After more than a decade building an integrated cobalt mining, processing and refining supply chain in the Democratic Republic of Congo, Zhejiang Huayou Cobalt – China’s biggest refiner of the metal – has the capacity to produce 39,000 tonnes of cobalt compounds annually, enough for nearly 30 per cent of China’s demand, a Dongxing Securities report said.
Cobalt, the most expensive material in an EV battery, plays a key role in an EV battery’s usable life and safety, especially in preventing overheating of nickel-intensive batteries. Where China has less control is over nickel, the metal that gives EV batteries the energy density – an attribute highly sought after by EV makers and consumers seeking longer mileage per charge.
The nickel content of electric batteries has been rising at the expense of cobalt over the years. The shift in demand has forced Huayou to diversify into nickel, with a plan to raise 6.25 billion yuan from selling A-shares on the Shanghai exchange to fund its nickel mine and refinery in Indonesia, as well as a high-nickel battery plant in Zhejiang province.
China’s vehicle market, the world’s largest since 2009, also sells more electric vehicles than anywhere else. As many as 1.05 million EVs were sold in China last year, equal to 54 per cent of the global total, and about 3.3 times more than what was sold in the US in second place, according to Credit Suisse. Growth may surpass 25 per cent to 4.5 million EVs by 2025, bolstered by the support of government policies, declining battery costs, and a rapidly expanding infrastructure for charging the batteries.
That is putting pressure on supply chains, said Castilloux.
“Given the ambitious EV sales target for the next five to 10 years, and the ambitious vehicle electrification targets that cities and nations have, there will be major challenges for suppliers to keep up,” he said. “That will ultimately translate into higher material prices, which will present economic challenges for carmakers trying to reduce costs of electric vehicles to compete with petrol and diesel ones.”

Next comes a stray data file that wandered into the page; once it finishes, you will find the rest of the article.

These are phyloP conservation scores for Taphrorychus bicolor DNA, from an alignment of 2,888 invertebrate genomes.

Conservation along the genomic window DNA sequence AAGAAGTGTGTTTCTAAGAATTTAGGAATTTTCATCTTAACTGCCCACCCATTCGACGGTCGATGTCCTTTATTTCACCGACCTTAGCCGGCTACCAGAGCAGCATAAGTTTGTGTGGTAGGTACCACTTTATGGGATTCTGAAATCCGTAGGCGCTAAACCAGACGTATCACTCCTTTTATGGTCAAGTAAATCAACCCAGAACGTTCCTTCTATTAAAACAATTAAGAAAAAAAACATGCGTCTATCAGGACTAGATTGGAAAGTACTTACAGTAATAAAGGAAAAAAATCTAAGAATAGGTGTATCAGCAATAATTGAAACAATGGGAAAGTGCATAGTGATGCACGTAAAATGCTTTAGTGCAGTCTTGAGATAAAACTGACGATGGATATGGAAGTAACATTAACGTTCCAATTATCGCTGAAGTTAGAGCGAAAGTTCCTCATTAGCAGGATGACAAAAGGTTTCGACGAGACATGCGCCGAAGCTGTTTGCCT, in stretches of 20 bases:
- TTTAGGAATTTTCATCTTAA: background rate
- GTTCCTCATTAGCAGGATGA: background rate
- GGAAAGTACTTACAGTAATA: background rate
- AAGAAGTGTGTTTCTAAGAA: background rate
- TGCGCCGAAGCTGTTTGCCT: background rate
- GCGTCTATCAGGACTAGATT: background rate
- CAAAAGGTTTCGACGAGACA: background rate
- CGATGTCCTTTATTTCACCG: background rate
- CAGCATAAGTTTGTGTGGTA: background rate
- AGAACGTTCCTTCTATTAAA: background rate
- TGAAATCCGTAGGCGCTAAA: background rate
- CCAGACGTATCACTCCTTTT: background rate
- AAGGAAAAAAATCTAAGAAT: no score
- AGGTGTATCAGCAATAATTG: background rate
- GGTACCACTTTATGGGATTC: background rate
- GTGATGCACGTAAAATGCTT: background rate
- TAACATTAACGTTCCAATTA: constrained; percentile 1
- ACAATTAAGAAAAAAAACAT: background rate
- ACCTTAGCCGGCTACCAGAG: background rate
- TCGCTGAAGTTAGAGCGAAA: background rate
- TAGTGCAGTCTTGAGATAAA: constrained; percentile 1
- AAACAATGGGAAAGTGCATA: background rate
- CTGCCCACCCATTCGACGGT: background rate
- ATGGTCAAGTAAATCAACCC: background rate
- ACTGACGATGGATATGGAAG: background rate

EV batteries, currently in oversupply, is likely to swing into a shortage by 2023, as demand surges nearly fivefold from this year to 916 GwH, according to SNE research’s forecast cited in a Business Korea report.
The growth will be spurred by continuous fall in battery costs. Having fallen 82 per cent over the past eight years, the average cost of a lithium-ion battery is expected to decline further to US$100 per kWh by 2023 and to as low as US$73 by 2030, according to IHS Markit. The average price in two years, at US$100 per kWh, will be a critical milestone in making unsubsidized electric vehicles cost-competitive with oil guzzlers, Castilloux said.
“The biggest contributor to falling battery costs throughout the coming decade will be reductions in manufacturing costs through larger factory sizes and improving economies of scale,” said IHS Markit’s associate director Sam Wilkinson.
Tesla, the world’s largest EV maker, with more than 1 million vehicles delivered, is doing exactly that.
Besides producing more, the company is also bringing more of its batteries, some components and raw material in-house to pass the cost savings to consumers.
“One of the things that trouble me most is, we don’t have a truly affordable car,” co-founder and CEO Elon Musk said during a “Battery Day” event last month, setting a target of having a US$25,000 electric vehicle on the road as early as 2023.
The world needs to produce 10,000 gigawatt hours (GWh) of batteries every year for 15 years to convert the entire global fleet of vehicles into electric. More than double that output is needed if electricity generation powered by fossil fuels is also to be replaced by alternatives, Musk said.
Tesla aims to have 100 GWh of its own battery manufacturing capacity by 2022, rising to 3,000 GWh, while continuing to source from suppliers, he added. It currently has around 35 GWh of capacity – through a joint venture with Japanese partner Panasonic – in its EV and battery plant in the state of Nevada in western United States.